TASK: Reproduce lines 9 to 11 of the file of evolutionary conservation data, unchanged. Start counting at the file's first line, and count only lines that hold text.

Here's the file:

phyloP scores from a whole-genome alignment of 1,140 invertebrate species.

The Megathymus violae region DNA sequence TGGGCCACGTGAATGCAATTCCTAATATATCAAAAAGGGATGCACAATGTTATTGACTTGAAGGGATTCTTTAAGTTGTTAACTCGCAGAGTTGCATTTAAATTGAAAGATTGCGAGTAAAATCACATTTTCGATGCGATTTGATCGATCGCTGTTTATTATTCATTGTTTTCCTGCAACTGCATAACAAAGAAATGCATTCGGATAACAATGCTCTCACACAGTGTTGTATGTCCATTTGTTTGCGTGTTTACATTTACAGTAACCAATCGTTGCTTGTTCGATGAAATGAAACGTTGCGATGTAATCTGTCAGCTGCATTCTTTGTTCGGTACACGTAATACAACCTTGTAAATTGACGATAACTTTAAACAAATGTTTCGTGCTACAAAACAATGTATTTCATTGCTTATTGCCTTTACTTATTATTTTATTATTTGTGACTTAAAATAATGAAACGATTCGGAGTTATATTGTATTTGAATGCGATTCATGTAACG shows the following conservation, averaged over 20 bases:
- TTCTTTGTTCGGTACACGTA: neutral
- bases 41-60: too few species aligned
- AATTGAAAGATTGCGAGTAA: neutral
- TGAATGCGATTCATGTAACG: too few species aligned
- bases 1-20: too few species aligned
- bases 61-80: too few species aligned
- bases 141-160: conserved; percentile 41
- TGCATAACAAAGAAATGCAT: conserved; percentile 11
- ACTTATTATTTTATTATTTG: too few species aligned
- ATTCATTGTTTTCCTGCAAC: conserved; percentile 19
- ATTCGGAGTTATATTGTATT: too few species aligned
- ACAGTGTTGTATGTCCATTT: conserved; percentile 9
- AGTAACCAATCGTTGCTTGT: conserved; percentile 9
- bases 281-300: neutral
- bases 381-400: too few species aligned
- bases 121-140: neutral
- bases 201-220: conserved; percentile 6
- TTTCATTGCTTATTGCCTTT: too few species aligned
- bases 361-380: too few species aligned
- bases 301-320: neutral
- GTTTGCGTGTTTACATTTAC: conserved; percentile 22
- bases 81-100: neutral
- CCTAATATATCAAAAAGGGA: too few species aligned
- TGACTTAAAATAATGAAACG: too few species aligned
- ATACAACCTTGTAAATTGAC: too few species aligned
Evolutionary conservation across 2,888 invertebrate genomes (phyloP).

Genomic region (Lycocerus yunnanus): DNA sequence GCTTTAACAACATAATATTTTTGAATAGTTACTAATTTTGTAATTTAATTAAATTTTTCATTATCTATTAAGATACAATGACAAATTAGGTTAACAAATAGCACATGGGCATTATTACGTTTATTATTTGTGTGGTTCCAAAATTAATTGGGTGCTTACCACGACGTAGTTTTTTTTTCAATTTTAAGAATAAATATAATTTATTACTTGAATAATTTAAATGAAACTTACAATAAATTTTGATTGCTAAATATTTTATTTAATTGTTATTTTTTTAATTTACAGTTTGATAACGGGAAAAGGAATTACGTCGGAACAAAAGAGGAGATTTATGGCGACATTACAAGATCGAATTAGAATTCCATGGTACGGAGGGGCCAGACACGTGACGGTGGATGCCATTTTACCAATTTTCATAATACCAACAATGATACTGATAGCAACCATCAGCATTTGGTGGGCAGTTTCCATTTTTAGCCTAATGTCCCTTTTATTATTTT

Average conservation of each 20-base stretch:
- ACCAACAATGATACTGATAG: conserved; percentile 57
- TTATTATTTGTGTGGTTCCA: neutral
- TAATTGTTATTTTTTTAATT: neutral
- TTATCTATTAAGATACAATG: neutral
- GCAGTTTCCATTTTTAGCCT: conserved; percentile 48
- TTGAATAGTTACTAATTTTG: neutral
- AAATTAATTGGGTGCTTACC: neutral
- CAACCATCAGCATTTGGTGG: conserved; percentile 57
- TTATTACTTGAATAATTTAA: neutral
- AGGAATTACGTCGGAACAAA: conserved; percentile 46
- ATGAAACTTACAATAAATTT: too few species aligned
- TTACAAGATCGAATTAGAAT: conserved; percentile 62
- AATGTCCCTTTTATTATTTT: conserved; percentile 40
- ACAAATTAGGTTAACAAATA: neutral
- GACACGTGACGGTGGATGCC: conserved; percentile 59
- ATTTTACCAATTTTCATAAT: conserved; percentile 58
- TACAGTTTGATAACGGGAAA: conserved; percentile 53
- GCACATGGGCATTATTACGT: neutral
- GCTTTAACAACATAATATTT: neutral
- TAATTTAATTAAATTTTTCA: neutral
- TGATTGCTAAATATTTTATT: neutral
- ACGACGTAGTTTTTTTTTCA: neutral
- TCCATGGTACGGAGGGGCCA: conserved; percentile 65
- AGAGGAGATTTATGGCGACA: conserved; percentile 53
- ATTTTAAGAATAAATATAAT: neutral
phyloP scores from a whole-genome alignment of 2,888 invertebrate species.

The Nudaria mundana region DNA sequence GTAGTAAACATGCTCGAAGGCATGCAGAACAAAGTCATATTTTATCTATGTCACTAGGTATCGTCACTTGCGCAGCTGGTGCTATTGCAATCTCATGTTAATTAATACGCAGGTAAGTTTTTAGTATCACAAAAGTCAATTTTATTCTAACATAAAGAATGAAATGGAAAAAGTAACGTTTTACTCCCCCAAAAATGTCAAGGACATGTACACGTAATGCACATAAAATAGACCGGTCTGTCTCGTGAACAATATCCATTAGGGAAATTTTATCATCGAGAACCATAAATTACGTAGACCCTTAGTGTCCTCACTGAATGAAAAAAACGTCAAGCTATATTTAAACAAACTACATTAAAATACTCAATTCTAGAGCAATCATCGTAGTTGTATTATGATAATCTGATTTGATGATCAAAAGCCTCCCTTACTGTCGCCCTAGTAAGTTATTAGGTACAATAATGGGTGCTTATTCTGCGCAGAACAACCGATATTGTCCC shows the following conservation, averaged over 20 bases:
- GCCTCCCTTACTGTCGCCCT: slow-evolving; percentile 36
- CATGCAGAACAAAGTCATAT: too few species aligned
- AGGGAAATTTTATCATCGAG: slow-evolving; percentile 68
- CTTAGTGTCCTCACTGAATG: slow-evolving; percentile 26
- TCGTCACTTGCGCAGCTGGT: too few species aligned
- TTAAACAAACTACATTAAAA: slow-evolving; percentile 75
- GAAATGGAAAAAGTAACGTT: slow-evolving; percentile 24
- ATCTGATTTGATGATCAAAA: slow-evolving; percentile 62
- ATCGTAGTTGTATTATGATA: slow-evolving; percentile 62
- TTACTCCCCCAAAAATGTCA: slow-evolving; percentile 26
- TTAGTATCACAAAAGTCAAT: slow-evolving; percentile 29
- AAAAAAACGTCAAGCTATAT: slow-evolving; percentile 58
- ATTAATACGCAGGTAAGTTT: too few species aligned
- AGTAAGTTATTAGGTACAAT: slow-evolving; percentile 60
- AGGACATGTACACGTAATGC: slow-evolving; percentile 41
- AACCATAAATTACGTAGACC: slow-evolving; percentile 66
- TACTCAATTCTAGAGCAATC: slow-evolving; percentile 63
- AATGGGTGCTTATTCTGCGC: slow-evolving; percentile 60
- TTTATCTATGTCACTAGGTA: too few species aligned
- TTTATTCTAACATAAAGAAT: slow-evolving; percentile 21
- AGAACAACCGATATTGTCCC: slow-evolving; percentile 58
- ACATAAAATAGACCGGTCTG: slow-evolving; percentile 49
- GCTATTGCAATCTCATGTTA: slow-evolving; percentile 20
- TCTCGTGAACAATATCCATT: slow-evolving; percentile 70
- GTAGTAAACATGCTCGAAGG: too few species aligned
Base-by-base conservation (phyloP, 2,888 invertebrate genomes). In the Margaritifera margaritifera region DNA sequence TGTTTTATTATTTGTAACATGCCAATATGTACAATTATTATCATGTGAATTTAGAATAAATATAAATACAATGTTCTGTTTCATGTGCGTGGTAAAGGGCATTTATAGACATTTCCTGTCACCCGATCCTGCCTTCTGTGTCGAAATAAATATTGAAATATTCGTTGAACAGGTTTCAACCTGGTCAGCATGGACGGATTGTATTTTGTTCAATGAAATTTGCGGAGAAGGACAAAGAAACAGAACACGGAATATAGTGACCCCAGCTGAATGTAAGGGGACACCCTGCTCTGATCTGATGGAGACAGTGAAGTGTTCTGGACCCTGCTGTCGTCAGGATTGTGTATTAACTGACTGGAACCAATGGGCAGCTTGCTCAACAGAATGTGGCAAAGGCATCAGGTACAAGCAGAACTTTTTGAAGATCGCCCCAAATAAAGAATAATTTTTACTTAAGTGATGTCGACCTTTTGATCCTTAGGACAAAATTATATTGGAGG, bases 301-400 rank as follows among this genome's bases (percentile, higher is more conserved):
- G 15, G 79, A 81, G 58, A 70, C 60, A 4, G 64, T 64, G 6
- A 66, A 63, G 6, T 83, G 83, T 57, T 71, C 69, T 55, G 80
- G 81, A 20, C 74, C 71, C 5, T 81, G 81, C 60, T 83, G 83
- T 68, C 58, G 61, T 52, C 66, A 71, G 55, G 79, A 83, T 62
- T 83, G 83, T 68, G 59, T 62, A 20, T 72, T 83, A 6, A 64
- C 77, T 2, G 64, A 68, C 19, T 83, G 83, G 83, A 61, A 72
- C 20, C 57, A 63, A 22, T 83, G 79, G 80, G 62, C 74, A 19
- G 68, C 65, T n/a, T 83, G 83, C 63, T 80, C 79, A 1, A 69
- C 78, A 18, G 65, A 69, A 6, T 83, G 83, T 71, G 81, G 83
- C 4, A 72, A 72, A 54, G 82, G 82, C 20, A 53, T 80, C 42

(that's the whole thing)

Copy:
- bases 141-160: conserved; percentile 41
- TGCATAACAAAGAAATGCAT: conserved; percentile 11
- ACTTATTATTTTATTATTTG: too few species aligned